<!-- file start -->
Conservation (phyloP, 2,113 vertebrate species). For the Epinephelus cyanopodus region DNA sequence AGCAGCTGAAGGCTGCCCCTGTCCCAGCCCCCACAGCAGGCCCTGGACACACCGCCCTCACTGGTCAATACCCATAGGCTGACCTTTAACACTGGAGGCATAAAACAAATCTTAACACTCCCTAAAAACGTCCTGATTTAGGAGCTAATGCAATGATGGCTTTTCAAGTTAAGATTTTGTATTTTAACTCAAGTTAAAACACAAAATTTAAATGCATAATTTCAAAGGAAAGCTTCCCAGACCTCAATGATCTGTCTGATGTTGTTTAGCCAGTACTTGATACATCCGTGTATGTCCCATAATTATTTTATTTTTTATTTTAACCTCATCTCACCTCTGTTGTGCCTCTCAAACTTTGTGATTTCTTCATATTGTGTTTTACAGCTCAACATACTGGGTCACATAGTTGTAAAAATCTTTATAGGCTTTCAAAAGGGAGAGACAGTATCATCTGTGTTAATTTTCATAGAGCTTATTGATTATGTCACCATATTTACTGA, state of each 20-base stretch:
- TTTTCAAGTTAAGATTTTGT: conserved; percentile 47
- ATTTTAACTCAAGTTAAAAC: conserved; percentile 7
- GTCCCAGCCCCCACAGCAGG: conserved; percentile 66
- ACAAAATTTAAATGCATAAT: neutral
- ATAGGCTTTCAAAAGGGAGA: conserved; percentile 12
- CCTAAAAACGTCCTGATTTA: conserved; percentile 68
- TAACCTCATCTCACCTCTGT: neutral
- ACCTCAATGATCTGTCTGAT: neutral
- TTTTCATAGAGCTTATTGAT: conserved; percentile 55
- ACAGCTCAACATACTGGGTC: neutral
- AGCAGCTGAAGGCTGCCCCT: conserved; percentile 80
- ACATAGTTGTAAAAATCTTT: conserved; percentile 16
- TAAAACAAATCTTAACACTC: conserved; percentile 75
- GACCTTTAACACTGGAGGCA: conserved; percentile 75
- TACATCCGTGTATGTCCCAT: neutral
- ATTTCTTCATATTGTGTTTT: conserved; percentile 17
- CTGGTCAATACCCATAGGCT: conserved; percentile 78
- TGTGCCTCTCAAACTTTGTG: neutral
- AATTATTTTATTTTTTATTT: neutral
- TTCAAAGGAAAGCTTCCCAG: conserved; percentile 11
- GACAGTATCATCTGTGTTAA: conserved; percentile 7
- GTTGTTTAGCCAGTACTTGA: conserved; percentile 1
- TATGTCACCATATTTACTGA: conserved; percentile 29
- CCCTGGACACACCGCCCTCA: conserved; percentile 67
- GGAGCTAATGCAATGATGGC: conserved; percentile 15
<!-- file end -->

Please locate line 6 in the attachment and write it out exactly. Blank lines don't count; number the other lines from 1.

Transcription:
- ATAGGCTTTCAAAAGGGAGA: conserved; percentile 12